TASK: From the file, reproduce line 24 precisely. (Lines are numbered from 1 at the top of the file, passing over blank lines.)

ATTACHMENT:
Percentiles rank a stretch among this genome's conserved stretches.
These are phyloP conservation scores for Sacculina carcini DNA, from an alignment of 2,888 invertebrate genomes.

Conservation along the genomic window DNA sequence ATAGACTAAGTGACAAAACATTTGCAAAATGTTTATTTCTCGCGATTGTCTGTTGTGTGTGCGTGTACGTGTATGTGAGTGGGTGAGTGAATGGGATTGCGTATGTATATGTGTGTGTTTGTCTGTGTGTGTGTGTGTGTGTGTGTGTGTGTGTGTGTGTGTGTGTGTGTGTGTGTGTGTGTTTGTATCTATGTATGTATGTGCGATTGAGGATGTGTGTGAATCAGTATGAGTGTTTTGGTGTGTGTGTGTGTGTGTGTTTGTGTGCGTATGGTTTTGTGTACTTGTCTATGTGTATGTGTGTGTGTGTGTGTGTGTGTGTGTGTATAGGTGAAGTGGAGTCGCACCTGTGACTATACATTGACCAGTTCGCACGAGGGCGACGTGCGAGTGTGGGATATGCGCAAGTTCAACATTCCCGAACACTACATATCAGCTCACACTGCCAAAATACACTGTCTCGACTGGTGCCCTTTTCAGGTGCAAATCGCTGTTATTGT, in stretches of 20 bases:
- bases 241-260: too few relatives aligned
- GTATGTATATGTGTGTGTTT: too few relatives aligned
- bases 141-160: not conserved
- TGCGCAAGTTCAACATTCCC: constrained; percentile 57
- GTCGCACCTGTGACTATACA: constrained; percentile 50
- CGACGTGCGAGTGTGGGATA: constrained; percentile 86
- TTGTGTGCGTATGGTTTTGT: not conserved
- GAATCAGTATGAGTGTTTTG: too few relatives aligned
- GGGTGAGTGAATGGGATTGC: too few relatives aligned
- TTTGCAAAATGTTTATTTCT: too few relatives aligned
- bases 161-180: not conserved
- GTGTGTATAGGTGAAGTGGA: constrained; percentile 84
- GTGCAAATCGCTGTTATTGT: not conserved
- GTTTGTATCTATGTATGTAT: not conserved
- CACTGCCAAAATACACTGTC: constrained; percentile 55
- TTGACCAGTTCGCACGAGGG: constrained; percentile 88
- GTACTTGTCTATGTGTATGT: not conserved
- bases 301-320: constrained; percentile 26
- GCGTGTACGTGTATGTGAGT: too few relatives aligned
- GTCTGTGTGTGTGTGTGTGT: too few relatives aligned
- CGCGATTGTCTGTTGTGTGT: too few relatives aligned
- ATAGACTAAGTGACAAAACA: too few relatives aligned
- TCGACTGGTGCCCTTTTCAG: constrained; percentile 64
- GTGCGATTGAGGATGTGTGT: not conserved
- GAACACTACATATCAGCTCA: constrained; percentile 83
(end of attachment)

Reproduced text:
- CGCGATTGTCTGTTGTGTGT: too few relatives aligned